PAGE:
Written by Jack Underwood, CEO and co-founder of Circuit
It’s a SaaS world – we’re just living in it. From accessing emails and online documents to hosting video calls, individuals, businesses and governments interact with SaaS on a minute-to-minute basis. The expansion of cloud technology since the early 2000s and the move to remote working has led to the sector’s rapid development.
But the rise in SaaS tools isn’t just useful for businesses looking for accessible, flexible software solutions, or consumers wanting to move through the world with greater ease. It’s a massive opportunity for entrepreneurs.
Unlike prior business models, with SaaS, you don’t need a huge amount of capital to build and launch your v1, nor do you have to survive a 6-month sales cycle to get your first drop of revenue. I’m speaking from first-hand experience. At the age of 23, I founded a SaaS company that bootstrapped to $10M in ARR without traditional venture capital and now have 50,000 paying users worldwide.
Here are my tips for other SaaS startups looking to bootstrap their businesses.
- Quantitative isn’t always king
Data is often lauded as the foundation of every good decision, but stats and figures shouldn’t be your only guide. In fact, it’s more productive in the early stages to look at qualitative, rather than quantitative data when building your SaaS product.
In the early days, usage volume is typically so low that it’s impossible to derive significant, actionable results from user data. For example, it may take months to discern the material impact of two different layouts of the same feature. The solution? Leaning on qualitative data – which means speaking directly to your users. Their honest feedback will show if you’re on the right track, point to where you should pivot and help you build a user-friendly, intuitive product that will see subscriptions rise.
- You don’t need to be sector experts
Yes, trying to fix a problem you’ve personally had lets you know there’s a problem that needs solving. But the beauty of the SaaS model is that entrepreneurs can find great success in sectors they have limited or no experience in, because the learning cycle times are just so much shorter. You can build, learn and iterate your way towards the insights you’ll need to build a successful product, even if you know nothing about the sector.
With a product that solves an issue, the software users will need to get closer to the solution and the humility to learn from others, you have all that’s necessary to build a lucrative product. Of course, an initial lack of understanding may lead you to make wrong product decisions along the way, contributing to slower growth. But ultimately, these mistakes don’t matter if you can realize the issue and learn from the process.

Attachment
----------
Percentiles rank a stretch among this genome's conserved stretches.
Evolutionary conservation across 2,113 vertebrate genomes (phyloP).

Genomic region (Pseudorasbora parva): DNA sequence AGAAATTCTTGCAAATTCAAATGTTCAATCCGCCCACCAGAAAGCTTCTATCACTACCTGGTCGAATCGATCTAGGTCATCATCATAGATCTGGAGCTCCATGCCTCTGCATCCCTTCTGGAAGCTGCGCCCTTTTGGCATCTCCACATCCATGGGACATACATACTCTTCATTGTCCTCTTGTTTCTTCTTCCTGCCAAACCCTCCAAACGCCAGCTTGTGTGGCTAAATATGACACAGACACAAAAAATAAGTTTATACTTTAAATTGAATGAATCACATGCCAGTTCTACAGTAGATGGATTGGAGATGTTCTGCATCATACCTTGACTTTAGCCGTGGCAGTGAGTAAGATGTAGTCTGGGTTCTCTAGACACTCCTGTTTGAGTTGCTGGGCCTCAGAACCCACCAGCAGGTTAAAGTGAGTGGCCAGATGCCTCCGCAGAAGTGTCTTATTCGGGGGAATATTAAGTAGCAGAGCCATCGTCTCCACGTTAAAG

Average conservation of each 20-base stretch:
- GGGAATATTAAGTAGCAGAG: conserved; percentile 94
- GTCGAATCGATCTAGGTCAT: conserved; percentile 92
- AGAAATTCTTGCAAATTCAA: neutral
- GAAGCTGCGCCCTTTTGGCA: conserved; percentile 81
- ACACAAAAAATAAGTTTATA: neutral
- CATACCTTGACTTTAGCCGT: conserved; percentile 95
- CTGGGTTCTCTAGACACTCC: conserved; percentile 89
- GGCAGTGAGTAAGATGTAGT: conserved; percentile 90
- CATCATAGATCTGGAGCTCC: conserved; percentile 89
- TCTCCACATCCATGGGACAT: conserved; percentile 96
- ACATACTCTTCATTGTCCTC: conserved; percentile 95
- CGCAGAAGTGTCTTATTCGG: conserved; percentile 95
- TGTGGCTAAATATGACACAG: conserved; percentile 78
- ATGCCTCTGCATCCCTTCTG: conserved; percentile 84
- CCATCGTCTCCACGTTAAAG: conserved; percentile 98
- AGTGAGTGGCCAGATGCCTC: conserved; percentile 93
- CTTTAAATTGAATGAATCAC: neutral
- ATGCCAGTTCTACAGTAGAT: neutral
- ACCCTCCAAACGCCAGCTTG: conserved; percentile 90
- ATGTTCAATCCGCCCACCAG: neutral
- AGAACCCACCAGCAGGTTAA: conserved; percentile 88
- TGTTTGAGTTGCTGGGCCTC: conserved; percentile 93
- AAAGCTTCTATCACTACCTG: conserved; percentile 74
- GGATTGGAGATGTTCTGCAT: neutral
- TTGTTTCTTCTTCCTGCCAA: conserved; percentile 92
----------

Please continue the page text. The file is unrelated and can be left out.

Again, this relies on speaking to your users to work out what’s going wrong and what needs to be refined.
- Let competition tip you off
Many entrepreneurs are scared of entering a space where there’s competition. But it’s almost impossible to find a niche with zero competitors and, if you do, there might be a very good reason.
The existence of competition indicates that a market exists. If there’s someone else solving problems for customers, there’s a good chance you can build a business in this space too.
The comparison should end here, however. If you’re trying to achieve market dominance, simply following in your competition’s footsteps won’t get you anywhere, you’ll always be behind. More importantly, you won’t be learning what works and what doesn’t, so when it does eventually come time for you to move forward with your own roadmap, you’ll have to start the learning process from scratch.
- Pay-per-click advertising is perfect for bootstrapping
PPC advertising and SaaS is an incredible combination. It’s a great way for startups to drive early customers.
PPC is very cheap at a low volume, which means you can get a fair amount of app installs for as low as $0.30 each. The next stage is to focus on breaking even, not making a profit: as soon as you can raise average revenue per install (ARPI) higher than cost per acquisition (CPA), you can kickstart a growth cycle.
Increased spending will result in more installs. These installs give you more opportunities to test, learn and make product improvements. These improvements will lead to higher ARPI, and this higher ARPI allows you to pay a higher CPA. It’s a cycle that can run and run, with each turn fueling further product improvements, revenue and learnings.
Of course, the ultimate goal is to make a profit on every customer. Still, in the early days, SaaS businesses should focus on driving as many customers as possible to iterate quickly and find product-market fit.
To learn more about Circuit, visit www.getcircuit.com